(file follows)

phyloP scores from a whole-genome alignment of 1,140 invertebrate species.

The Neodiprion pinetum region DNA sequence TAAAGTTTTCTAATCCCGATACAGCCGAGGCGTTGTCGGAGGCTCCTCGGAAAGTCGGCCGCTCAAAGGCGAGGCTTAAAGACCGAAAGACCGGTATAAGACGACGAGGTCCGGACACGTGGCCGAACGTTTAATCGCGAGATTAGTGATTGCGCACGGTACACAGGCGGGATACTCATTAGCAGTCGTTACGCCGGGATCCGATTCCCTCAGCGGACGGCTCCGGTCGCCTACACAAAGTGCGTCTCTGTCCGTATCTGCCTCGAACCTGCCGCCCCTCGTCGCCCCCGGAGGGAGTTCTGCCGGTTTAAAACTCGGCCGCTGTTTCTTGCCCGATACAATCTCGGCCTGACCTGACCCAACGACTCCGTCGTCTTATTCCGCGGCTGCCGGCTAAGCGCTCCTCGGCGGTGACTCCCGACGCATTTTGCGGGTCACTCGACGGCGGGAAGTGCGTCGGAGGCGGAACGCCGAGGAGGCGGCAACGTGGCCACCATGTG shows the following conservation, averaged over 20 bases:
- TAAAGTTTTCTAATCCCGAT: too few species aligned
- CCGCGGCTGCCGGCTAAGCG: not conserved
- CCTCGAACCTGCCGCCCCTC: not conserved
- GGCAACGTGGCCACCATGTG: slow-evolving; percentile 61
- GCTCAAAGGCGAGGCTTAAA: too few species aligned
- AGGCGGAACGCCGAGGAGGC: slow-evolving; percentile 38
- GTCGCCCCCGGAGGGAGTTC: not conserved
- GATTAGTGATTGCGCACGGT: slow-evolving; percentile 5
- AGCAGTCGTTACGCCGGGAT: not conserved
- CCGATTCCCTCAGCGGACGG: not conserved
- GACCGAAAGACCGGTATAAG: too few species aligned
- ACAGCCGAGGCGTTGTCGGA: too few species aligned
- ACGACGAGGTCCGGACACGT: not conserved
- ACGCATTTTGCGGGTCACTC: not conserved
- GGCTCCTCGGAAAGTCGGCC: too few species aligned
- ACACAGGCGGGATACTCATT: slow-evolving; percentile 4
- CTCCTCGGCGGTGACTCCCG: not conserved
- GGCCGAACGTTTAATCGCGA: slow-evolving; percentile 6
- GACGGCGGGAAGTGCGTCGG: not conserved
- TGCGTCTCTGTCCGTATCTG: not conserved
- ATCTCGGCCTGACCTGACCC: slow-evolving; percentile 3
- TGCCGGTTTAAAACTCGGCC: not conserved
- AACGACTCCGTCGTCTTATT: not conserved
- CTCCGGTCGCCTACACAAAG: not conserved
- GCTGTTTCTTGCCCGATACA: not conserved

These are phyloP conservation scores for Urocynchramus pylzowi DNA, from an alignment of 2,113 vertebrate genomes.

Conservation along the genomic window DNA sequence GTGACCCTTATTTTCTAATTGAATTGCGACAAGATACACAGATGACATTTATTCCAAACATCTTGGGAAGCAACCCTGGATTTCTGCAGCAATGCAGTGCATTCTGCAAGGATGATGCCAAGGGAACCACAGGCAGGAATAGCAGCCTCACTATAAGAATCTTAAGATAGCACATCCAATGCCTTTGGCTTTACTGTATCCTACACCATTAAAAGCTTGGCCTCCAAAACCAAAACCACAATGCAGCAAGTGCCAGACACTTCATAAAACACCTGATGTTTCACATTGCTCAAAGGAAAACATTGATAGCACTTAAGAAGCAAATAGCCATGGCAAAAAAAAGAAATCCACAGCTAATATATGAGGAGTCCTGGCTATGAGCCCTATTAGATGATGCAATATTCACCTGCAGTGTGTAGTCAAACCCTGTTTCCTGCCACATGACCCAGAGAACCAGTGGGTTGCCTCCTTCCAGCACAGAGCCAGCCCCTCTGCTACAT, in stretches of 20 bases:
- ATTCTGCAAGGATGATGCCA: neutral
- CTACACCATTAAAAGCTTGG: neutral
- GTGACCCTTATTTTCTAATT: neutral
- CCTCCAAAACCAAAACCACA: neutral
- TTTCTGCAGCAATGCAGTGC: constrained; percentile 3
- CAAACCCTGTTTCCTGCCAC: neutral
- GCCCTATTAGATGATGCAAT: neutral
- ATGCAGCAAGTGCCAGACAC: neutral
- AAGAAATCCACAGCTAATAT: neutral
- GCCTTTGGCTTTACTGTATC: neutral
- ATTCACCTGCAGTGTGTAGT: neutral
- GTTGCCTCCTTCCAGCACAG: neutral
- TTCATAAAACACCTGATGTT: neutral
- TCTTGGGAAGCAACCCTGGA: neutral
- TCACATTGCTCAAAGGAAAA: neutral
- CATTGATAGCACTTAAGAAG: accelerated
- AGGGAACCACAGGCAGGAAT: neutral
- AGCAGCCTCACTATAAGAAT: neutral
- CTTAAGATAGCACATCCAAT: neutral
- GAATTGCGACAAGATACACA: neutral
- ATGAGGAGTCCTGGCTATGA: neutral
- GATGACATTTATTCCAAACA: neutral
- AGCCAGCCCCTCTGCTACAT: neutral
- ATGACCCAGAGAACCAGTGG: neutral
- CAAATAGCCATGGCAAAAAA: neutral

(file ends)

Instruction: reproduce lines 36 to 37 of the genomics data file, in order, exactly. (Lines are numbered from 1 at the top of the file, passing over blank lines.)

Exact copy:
- GCCCTATTAGATGATGCAAT: neutral
- ATGCAGCAAGTGCCAGACAC: neutral